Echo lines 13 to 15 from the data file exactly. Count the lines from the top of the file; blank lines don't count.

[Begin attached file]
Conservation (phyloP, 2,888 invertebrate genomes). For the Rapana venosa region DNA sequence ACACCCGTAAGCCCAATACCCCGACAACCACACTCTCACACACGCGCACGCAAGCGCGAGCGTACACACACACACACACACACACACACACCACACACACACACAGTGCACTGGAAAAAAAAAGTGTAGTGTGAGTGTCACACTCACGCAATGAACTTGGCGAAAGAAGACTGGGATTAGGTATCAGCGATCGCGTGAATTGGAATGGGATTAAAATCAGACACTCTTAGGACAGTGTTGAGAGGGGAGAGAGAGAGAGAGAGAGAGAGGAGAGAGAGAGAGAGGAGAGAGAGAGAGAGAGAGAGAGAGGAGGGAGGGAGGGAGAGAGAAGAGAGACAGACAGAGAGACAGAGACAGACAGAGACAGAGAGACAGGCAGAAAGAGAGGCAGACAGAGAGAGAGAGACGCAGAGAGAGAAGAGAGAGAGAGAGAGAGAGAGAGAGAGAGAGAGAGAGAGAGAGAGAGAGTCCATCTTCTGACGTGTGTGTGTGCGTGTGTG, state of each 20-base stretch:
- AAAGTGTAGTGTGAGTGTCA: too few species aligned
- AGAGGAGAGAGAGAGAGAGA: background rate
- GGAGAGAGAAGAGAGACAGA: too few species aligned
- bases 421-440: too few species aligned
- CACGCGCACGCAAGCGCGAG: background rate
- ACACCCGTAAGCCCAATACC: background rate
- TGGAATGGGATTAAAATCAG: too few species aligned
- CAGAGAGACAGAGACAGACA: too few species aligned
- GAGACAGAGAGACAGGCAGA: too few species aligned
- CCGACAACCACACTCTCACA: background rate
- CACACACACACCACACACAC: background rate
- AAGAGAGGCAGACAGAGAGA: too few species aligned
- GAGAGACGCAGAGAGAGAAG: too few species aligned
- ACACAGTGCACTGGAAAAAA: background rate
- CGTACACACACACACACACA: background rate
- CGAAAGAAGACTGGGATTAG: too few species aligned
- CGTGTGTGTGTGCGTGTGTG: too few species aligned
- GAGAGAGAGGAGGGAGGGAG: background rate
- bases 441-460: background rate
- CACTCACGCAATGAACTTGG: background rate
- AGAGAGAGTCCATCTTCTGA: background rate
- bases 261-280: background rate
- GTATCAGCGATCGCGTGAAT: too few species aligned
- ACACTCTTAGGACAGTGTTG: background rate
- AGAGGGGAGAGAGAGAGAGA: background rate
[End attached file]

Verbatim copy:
- AAGAGAGGCAGACAGAGAGA: too few species aligned
- GAGAGACGCAGAGAGAGAAG: too few species aligned
- ACACAGTGCACTGGAAAAAA: background rate